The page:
Most Highly Recommended Resources
These resources are recommended highly by NCDD for many reasons. Some are highly regarded by practitioners or scholars. Some have caused a buzz in the field. Some have proven themselves to be highly effective when put into practice. And some are just the best resources of their kind. As these distinctions are highly subjective, we are open to your feedback and ideas for other resources we should recommend.
- Interest Areas (338)
- Arts-Based D&D (11)
- Capacity and Community Building (55)
- Collaborative Problem-Solving & Governance (76)
- Communication & Group Work (general) (16)
- Conflict Transformation & Peacebuilding (86)
- Consensus Building (10)
- D&D Community / Movement (61)
- Deliberation & Deliberative Democracy (141)
- Dialogue (170)
- Diversity & Inclusion (44)
- Governance & Political Action (44)
- Higher Education & Adult Ed (27)
- K-12 Education / Youth (22)
- Large-Group & Whole Systems Methods (18)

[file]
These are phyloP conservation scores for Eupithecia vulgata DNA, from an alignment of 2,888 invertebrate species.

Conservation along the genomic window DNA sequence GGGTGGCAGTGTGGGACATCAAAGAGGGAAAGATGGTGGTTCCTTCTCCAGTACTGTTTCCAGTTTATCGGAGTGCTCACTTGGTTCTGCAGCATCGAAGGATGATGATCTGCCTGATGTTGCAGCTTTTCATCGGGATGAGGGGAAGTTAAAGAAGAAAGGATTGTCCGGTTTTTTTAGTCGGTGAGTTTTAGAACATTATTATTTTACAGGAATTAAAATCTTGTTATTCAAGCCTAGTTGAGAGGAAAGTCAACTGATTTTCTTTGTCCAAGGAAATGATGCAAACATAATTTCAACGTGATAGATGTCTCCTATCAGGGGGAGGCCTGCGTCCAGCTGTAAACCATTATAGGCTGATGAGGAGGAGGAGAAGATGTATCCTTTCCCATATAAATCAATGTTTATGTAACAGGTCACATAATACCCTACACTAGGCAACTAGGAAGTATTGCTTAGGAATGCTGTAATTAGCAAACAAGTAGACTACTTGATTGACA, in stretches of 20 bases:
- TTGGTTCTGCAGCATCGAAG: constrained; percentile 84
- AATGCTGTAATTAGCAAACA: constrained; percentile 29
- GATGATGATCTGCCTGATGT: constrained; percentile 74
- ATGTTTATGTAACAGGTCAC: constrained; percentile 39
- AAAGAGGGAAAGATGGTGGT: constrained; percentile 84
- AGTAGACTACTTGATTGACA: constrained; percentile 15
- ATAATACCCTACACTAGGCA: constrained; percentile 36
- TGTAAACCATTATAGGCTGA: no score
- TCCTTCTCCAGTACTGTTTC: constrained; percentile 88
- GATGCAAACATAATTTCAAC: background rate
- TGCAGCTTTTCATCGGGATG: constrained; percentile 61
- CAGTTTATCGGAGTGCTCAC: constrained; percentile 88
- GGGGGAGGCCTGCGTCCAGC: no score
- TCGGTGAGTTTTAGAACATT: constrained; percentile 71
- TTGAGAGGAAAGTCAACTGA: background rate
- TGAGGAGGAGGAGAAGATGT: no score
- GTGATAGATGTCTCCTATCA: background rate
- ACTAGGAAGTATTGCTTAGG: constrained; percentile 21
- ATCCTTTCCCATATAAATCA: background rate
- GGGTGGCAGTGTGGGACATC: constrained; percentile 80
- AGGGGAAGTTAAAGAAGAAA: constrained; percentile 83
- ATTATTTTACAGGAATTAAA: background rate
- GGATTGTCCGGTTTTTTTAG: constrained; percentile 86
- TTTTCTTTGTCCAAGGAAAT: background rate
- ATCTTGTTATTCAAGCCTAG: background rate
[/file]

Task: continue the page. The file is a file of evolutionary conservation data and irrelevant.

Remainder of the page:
- Online & High-Tech (28)
- Organization Development (22)
- Public Opinion Polling (2)
- Public Participation / Civic Engagement (97)
- Civic Education (4)
- Social Justice & Social Change (25)
- Spirituality & Religion (4)
Too many choices? Narrow your results
National Issues Forums.
This news page is a place for people involved in the NIF Network to share what they are doing and learning in their communities.
NMCI is a national training and development organization which holds diversity conferences, conducts trainings, develops educational resource materials and initiates special projects of interest to the field. Organizations and communities which contact NMCI can request many types of diversity trainings, including interracial dialogue.
Playback Theatre is practiced in hundreds of settings in many localities and cultures around the world, as both an art form and a means of generating community power and possibility. This improvisational form of communication was developed in 1975 by Jonathan Fox in the mid-Hudson Valley of New York. The National Playback Theater ensemble, which performed at the 2004 NCDD conference, was founded by Leilani Rashida Henry to integrate the principles of art, spontaneity and authenticity to facilitate dialogue and enhance cohesion and transformation within organizations and communities.